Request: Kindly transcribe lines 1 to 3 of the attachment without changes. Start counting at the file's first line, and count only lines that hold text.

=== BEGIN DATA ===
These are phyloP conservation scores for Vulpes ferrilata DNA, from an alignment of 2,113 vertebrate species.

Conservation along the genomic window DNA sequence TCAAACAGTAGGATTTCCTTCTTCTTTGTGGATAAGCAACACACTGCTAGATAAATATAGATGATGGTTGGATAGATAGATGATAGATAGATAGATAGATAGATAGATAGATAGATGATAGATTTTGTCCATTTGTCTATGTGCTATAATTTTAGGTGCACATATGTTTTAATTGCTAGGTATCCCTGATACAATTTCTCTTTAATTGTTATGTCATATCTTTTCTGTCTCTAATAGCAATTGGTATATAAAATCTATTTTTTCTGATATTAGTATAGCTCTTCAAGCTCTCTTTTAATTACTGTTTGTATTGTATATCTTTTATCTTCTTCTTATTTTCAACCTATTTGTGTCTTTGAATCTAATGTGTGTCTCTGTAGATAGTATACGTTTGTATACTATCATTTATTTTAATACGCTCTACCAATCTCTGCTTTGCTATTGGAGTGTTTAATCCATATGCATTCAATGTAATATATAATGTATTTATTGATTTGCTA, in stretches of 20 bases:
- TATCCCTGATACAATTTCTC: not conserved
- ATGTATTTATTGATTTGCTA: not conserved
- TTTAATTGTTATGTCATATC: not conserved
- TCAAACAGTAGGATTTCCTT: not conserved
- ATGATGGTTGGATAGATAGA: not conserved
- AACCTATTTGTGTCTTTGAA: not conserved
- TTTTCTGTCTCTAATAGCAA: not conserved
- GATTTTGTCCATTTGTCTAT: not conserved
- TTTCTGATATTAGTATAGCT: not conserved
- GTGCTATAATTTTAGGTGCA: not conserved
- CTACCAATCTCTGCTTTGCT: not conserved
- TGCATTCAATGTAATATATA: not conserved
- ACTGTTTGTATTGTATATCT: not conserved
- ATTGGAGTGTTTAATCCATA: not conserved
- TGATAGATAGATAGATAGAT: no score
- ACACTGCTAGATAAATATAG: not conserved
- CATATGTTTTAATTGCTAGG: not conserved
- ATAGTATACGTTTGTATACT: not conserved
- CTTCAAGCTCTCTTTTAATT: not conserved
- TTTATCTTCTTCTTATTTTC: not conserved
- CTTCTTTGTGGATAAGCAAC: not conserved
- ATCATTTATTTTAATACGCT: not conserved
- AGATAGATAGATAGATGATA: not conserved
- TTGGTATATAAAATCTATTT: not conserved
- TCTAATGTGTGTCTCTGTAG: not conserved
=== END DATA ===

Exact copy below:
These are phyloP conservation scores for Vulpes ferrilata DNA, from an alignment of 2,113 vertebrate species.

Conservation along the genomic window DNA sequence TCAAACAGTAGGATTTCCTTCTTCTTTGTGGATAAGCAACACACTGCTAGATAAATATAGATGATGGTTGGATAGATAGATGATAGATAGATAGATAGATAGATAGATAGATAGATGATAGATTTTGTCCATTTGTCTATGTGCTATAATTTTAGGTGCACATATGTTTTAATTGCTAGGTATCCCTGATACAATTTCTCTTTAATTGTTATGTCATATCTTTTCTGTCTCTAATAGCAATTGGTATATAAAATCTATTTTTTCTGATATTAGTATAGCTCTTCAAGCTCTCTTTTAATTACTGTTTGTATTGTATATCTTTTATCTTCTTCTTATTTTCAACCTATTTGTGTCTTTGAATCTAATGTGTGTCTCTGTAGATAGTATACGTTTGTATACTATCATTTATTTTAATACGCTCTACCAATCTCTGCTTTGCTATTGGAGTGTTTAATCCATATGCATTCAATGTAATATATAATGTATTTATTGATTTGCTA, in stretches of 20 bases:
- TATCCCTGATACAATTTCTC: not conserved